Emiline Pigott: Confederate Spy23 May 2008
Staff Person: Lynette Lundin
This image was taken from a 1903 New Berne (New Bern) calendar. The calendar is in our Bellair Plantation Collection. Emiline Pigott (left) was born in Harlowe Township, Carteret County, on December 15, 1836. Emiline was a spy for the Confederate States of America during the Civil War. She carried contraband items in her large hoop skirts.
General Ambrose Burnside landed on the coast of North Carolina on March 14, 1862, at the future site of Cherry Point Marine Air Corps Station’s, Officer’s Club. Miss Pigott’s fiance, private Stokes McRae, and the meager Confederate forces were forced out of New Bern and headed to Virginia. Stokes was killed at Gettysburg and she vowed to carry on his cause.Miss Pigott was caught in 1865 with contraband such as clothing, combs, boots, personal letters and important documents reporting on Union troops, and placed in prison (Jones House). Miss Pigott, a genteel Southern lady, refused to have an African American woman touch her body to search her. She ate an important document and tore up the personal letters while they tried to find someone else to search her. There are different stories as to what happened after she was caught, but she was finally released. She lived to a long life to age 82 and died on May 26, 1919.The Jones House (pictured on the right) at 231 Eden Street in New Bern was built for John Jones ca. 1809; the west wing was added ca. 1820, during the Federal period. Brothers John and Fredrick Jones both owned and operated their own turpentine distilleries. The distilleries supplied large amounts of turpentine for the use in sealing wooden hull-vessels. The house was used as a jail during the Civil War. Referred to as the “Secesh Jail,” it is said to have housed Emiline Pigott. Tryon Palace Commission purchased the house in 1963 as its official guest house; it is also used as a gift shop for the palace.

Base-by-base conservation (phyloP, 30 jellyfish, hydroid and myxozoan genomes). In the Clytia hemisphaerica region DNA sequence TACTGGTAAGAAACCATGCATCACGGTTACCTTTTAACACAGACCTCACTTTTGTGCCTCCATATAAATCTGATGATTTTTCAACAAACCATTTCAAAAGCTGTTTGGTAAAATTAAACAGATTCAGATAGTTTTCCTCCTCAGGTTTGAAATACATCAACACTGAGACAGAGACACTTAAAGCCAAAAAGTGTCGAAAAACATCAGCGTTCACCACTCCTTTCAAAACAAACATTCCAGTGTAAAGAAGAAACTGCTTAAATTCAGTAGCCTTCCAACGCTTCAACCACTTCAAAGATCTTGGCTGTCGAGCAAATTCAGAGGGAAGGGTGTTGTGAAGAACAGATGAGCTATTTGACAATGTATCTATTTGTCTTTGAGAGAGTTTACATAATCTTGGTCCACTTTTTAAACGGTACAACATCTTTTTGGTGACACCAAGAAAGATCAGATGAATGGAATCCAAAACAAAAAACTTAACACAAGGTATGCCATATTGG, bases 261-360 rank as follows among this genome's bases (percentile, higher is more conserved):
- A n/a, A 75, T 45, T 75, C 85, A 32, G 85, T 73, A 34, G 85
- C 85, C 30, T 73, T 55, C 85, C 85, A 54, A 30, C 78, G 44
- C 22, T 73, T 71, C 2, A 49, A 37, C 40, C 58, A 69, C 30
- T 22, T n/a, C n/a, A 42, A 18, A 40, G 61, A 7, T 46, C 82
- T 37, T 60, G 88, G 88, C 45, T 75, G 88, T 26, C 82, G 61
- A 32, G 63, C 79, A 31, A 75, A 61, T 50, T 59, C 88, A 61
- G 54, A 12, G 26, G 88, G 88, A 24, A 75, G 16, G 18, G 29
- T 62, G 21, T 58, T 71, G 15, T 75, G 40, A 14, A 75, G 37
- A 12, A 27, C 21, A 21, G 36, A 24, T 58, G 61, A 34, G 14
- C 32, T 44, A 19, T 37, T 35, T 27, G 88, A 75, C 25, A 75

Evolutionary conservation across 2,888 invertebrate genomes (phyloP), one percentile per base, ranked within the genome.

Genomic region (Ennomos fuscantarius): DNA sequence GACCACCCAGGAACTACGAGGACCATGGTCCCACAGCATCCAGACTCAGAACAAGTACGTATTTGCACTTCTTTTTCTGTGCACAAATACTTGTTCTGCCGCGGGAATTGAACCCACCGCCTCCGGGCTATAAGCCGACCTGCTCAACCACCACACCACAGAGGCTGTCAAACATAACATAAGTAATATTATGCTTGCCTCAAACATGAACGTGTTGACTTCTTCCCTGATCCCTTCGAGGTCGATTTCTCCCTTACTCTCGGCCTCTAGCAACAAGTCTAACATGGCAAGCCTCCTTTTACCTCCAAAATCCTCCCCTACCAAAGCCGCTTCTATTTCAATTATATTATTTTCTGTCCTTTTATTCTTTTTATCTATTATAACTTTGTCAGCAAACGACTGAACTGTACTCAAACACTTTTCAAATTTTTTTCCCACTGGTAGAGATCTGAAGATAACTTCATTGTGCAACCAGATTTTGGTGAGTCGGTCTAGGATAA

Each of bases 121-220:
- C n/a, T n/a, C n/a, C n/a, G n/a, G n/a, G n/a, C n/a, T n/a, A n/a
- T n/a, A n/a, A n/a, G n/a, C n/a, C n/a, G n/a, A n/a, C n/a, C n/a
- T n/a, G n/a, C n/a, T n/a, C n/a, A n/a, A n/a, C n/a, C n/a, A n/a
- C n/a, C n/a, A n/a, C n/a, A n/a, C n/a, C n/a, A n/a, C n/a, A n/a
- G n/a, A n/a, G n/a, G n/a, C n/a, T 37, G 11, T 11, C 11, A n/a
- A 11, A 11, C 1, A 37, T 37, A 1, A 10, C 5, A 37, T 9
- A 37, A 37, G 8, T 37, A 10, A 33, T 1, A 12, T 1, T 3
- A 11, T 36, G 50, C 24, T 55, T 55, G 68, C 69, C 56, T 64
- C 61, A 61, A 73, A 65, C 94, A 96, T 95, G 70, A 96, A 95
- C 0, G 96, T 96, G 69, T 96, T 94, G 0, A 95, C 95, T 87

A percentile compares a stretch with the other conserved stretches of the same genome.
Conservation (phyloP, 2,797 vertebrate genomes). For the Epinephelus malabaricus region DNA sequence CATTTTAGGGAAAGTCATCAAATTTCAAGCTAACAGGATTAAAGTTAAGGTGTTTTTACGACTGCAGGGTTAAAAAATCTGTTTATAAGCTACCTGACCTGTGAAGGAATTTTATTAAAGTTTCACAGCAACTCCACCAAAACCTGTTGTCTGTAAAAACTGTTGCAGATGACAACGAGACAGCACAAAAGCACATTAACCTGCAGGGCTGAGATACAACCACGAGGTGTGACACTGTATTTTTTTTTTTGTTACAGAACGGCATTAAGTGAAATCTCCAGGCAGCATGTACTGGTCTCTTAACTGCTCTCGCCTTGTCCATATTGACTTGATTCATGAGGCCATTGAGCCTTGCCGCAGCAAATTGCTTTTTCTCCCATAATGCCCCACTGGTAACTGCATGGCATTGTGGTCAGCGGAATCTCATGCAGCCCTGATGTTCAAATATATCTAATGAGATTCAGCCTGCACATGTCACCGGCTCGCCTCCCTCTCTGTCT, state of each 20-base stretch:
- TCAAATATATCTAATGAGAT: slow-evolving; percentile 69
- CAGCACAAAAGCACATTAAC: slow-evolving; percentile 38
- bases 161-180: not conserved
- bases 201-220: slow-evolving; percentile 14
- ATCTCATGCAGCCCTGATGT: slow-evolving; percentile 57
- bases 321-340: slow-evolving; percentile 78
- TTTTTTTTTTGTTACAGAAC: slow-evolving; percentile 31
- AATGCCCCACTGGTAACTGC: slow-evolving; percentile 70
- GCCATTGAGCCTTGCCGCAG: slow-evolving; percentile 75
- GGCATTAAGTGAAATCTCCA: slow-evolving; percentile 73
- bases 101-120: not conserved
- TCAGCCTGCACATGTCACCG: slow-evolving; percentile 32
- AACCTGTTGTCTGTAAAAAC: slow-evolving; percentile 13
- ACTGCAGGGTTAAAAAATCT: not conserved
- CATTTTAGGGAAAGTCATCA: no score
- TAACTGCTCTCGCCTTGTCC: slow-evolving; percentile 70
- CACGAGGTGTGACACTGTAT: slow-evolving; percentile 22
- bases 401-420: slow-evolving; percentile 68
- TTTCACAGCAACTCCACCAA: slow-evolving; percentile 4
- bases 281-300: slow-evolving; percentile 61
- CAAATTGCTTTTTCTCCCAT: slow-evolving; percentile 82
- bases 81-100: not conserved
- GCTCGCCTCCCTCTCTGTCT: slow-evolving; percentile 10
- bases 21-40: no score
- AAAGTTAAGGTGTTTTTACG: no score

The information was gathered from these books located in the North Carolina Collection.
Hand, Bill. A Walking Guide to North Carolina’s Historic New Bern. Charleston: History Press, 2007.
Hand, Bill. Remembering Craven County Tales of Tarheel History. Charleston: History Press, 2006.
Sandbeck, Peter B. The Historic Architecture of New Bern & Craven County, North Carolina. New Bern: Tryon Palace Commission, 1988.
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